In the past, I’ve recommended buying pest control business Rentokil Initial (LSE: RTO) due to its defensive business model, global operations, and opportunity to grow in the world’s burgeoning pest control and hygiene market.
However, since I last covered the business, the stock has risen by around 15%, excluding dividends and, after these gains, I think it could be time to take profits.
In my opinion, Rentokil now appears costly relative to its projected growth. Its shares are currently dealing at a forward P/E of 25.6. Even though earnings per share are expected to increase by 83% this year, that still gives a premium PEG ratio of 2.6 — a ratio below one implies the shares offer growth at a reasonable price.
At this valuation, if the company misses City expectations, the shares could lurch lower, which would be a disappointing result for investors. However, it would also allow investors who have been sitting on the sidelines to buy in at an attractive valuation.
And that’s what I think holders should do today. While I believe shares in Rentokil are overvalued, I’m still optimistic about the outlook for the group as there will always be a demand for pest control services around the world, and Rentokil is one of the best in the business. However, I don’t think it’s worth paying such a premium for the shares. It will be better, in my opinion, to sell up and buy back in at a more attractive valuation.
A better buy
If you want to sell Rentokil and buy into another FTSE 100 growth stock, I recommend Coca Cola HBC (LSE: CCH). This company immediately stands out to me as a better buy because the shares are cheaper.
The stock is trading at a forward P/E of 20.3, which may look expensive compared to the rest of the market, but it’s in line with the rest of the UK beverage industry average (shares in Rentokil are valued at double the sector average, by comparison). Also, this Coca-Cola bottler supports a more attractive dividend yield of 2.2%, compared to Rentokil’s 1.3%.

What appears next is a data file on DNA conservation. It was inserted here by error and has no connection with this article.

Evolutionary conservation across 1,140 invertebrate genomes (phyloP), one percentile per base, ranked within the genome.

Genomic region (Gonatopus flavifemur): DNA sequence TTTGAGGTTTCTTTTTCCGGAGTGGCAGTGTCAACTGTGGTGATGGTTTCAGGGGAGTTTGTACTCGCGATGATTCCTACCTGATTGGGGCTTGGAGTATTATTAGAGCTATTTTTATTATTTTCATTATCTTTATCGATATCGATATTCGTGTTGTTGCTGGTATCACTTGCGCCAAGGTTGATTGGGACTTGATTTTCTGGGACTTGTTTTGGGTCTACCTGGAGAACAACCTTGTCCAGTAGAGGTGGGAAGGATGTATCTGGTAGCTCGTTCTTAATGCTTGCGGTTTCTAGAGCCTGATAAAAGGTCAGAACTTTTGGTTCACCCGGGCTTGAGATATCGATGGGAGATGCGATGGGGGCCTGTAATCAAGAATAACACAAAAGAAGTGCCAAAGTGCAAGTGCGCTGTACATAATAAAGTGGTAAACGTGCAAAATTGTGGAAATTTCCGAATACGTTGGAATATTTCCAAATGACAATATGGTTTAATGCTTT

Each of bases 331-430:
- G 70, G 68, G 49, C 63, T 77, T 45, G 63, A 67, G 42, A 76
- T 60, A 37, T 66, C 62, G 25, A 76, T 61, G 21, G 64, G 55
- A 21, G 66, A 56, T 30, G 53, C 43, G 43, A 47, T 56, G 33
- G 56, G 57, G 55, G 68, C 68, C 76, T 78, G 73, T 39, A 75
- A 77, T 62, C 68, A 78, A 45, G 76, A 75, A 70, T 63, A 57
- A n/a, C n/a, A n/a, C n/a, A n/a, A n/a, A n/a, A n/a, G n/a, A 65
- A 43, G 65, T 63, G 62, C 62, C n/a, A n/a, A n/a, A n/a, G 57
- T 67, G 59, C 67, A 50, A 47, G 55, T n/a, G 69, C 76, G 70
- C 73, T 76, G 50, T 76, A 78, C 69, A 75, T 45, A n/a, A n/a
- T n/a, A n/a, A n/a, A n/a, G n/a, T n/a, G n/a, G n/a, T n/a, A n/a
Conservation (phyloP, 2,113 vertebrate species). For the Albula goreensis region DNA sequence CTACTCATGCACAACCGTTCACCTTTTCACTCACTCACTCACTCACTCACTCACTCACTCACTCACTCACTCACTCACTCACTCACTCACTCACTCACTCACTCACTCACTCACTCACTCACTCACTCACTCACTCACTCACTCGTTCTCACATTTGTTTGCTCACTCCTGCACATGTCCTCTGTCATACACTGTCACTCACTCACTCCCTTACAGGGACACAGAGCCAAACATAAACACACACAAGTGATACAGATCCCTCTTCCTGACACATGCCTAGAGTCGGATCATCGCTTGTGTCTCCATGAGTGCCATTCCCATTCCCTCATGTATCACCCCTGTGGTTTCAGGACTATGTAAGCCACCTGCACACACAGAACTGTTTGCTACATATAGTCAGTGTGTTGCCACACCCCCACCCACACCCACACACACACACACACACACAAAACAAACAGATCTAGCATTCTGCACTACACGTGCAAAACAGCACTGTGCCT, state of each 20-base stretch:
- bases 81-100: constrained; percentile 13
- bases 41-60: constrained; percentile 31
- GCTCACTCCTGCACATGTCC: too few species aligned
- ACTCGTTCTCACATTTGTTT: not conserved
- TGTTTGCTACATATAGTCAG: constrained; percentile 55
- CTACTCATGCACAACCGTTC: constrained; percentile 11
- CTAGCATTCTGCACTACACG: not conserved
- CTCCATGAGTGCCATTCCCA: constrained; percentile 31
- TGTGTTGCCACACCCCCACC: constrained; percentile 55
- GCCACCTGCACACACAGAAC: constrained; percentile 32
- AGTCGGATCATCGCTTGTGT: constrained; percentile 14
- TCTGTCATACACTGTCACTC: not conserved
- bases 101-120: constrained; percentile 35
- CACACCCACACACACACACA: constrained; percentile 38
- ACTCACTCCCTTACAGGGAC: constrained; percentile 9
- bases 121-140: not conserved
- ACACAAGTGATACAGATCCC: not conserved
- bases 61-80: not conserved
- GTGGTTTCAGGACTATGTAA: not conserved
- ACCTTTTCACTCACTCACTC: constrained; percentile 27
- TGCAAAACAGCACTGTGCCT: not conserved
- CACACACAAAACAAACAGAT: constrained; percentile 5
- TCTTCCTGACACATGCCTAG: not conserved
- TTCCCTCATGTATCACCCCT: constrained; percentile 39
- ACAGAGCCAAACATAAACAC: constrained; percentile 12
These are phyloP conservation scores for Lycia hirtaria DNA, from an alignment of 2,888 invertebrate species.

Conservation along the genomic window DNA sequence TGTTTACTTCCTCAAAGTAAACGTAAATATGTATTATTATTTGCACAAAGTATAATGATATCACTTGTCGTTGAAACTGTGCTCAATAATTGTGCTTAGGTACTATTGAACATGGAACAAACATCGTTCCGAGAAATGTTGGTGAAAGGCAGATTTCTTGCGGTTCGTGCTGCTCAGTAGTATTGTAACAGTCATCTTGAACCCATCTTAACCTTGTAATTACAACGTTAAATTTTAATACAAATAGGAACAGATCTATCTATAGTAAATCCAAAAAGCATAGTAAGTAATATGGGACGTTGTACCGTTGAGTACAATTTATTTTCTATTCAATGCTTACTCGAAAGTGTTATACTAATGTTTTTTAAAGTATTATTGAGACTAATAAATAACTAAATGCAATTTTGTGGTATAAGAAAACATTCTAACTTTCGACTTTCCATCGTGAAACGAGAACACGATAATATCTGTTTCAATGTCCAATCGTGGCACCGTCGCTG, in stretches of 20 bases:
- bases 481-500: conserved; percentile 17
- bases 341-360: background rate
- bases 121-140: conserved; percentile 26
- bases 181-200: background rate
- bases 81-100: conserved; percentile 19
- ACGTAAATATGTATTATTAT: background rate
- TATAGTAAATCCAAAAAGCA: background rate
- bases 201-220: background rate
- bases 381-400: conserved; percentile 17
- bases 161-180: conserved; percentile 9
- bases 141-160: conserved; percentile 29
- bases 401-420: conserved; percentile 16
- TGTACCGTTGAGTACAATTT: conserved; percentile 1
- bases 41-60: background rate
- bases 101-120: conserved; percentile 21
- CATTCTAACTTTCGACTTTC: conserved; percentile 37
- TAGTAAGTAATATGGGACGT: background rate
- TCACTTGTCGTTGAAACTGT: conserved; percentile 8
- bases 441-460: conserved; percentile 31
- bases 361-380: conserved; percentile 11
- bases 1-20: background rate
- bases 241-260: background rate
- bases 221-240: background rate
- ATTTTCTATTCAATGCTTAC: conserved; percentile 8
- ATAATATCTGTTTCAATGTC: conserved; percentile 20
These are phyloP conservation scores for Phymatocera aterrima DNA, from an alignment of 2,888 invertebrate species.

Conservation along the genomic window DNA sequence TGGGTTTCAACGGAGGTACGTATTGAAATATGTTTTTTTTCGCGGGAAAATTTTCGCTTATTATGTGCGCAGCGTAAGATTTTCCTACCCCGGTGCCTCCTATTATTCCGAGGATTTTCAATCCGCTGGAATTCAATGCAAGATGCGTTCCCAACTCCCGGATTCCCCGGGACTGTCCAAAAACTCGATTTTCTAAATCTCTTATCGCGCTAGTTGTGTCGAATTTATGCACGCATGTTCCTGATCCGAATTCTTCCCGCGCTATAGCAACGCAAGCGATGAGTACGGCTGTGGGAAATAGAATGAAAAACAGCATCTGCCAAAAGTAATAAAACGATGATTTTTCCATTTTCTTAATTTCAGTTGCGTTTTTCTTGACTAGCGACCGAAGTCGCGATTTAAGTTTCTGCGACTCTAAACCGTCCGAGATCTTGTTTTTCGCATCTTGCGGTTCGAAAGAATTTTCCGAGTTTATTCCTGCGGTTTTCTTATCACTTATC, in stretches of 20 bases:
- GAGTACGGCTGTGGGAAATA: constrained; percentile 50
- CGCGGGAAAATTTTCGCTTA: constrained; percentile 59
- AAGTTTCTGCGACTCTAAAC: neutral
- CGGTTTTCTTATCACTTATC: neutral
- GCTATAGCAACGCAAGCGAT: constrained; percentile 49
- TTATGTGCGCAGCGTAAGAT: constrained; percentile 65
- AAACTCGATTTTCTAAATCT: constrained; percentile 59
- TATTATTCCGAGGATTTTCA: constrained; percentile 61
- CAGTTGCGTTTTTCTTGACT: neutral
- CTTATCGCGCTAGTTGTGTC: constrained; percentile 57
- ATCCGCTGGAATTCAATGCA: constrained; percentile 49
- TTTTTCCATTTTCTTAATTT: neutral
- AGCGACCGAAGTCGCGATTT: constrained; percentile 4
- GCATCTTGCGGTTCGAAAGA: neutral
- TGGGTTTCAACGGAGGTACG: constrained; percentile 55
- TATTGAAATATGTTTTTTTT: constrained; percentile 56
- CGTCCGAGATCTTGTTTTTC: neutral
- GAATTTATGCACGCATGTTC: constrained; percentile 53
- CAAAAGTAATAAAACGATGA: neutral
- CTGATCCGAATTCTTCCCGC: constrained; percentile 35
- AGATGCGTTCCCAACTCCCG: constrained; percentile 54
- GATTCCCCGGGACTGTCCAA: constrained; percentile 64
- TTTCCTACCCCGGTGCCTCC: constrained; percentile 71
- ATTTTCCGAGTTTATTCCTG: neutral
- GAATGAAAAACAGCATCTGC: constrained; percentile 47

Further, according to my research, Coca Cola HBC is more predictable as a business than its smaller FTSE 100 peer. The company’s operating profit margin has increased from 5.4% to 9.6% over the past six years, rising steadily every year. Meanwhile, Rentokil reported an operating profit margin of 10.7% in 2016 and then 30.7% in 2017 before it fell back to -3.9% in 2018.
Balance sheet strength
Coca Cola HBC also has a much stronger balance sheet because the business doesn’t rely on acquisitions as much as Rentokil. Based on last year’s figures, the company’s net debt, as a percentage of shareholder equity, was less than 20%, compared to Rentokil’s 136%.
So this suggests Coca Cola HBC is more predictable as a business, has a stronger balance sheet and the shares are cheaper. In my opinion, all of these factors mean the company is a better investment than Rentokil, especially considering the latter’s premium to the rest of its sector and the broader market.